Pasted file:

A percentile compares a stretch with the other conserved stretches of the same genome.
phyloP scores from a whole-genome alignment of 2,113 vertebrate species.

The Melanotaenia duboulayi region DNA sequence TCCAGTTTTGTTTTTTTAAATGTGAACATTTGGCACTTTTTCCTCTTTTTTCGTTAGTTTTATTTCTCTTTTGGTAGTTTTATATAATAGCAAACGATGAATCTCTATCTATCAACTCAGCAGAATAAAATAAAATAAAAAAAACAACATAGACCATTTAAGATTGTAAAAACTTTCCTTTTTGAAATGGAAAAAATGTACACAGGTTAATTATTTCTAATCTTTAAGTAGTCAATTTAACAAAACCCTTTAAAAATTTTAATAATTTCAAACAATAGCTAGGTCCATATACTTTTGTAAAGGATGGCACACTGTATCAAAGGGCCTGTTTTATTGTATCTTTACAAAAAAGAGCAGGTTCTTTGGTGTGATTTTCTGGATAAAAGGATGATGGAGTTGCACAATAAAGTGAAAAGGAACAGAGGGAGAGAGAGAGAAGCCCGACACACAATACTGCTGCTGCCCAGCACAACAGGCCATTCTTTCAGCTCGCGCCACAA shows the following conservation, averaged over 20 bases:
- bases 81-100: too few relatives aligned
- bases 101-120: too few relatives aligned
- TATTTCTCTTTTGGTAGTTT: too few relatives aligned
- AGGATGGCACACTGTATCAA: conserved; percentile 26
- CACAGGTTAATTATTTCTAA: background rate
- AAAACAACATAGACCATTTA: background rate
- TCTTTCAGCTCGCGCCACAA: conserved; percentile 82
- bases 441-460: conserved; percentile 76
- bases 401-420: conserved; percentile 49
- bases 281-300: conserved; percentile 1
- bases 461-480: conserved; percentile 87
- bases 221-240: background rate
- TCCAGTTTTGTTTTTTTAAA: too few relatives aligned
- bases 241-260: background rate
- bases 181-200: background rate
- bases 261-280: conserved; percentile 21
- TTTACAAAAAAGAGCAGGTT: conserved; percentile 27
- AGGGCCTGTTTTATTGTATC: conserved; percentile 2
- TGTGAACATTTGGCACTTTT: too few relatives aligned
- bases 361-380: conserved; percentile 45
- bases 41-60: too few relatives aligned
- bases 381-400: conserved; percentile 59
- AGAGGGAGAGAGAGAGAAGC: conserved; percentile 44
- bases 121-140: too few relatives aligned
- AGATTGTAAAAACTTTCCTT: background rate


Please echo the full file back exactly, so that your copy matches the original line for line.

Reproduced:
A percentile compares a stretch with the other conserved stretches of the same genome.
phyloP scores from a whole-genome alignment of 2,113 vertebrate species.

The Melanotaenia duboulayi region DNA sequence TCCAGTTTTGTTTTTTTAAATGTGAACATTTGGCACTTTTTCCTCTTTTTTCGTTAGTTTTATTTCTCTTTTGGTAGTTTTATATAATAGCAAACGATGAATCTCTATCTATCAACTCAGCAGAATAAAATAAAATAAAAAAAACAACATAGACCATTTAAGATTGTAAAAACTTTCCTTTTTGAAATGGAAAAAATGTACACAGGTTAATTATTTCTAATCTTTAAGTAGTCAATTTAACAAAACCCTTTAAAAATTTTAATAATTTCAAACAATAGCTAGGTCCATATACTTTTGTAAAGGATGGCACACTGTATCAAAGGGCCTGTTTTATTGTATCTTTACAAAAAAGAGCAGGTTCTTTGGTGTGATTTTCTGGATAAAAGGATGATGGAGTTGCACAATAAAGTGAAAAGGAACAGAGGGAGAGAGAGAGAAGCCCGACACACAATACTGCTGCTGCCCAGCACAACAGGCCATTCTTTCAGCTCGCGCCACAA shows the following conservation, averaged over 20 bases:
- bases 81-100: too few relatives aligned
- bases 101-120: too few relatives aligned
- TATTTCTCTTTTGGTAGTTT: too few relatives aligned
- AGGATGGCACACTGTATCAA: conserved; percentile 26
- CACAGGTTAATTATTTCTAA: background rate
- AAAACAACATAGACCATTTA: background rate
- TCTTTCAGCTCGCGCCACAA: conserved; percentile 82
- bases 441-460: conserved; percentile 76
- bases 401-420: conserved; percentile 49
- bases 281-300: conserved; percentile 1
- bases 461-480: conserved; percentile 87
- bases 221-240: background rate
- TCCAGTTTTGTTTTTTTAAA: too few relatives aligned
- bases 241-260: background rate
- bases 181-200: background rate
- bases 261-280: conserved; percentile 21
- TTTACAAAAAAGAGCAGGTT: conserved; percentile 27
- AGGGCCTGTTTTATTGTATC: conserved; percentile 2
- TGTGAACATTTGGCACTTTT: too few relatives aligned
- bases 361-380: conserved; percentile 45
- bases 41-60: too few relatives aligned
- bases 381-400: conserved; percentile 59
- AGAGGGAGAGAGAGAGAAGC: conserved; percentile 44
- bases 121-140: too few relatives aligned
- AGATTGTAAAAACTTTCCTT: background rate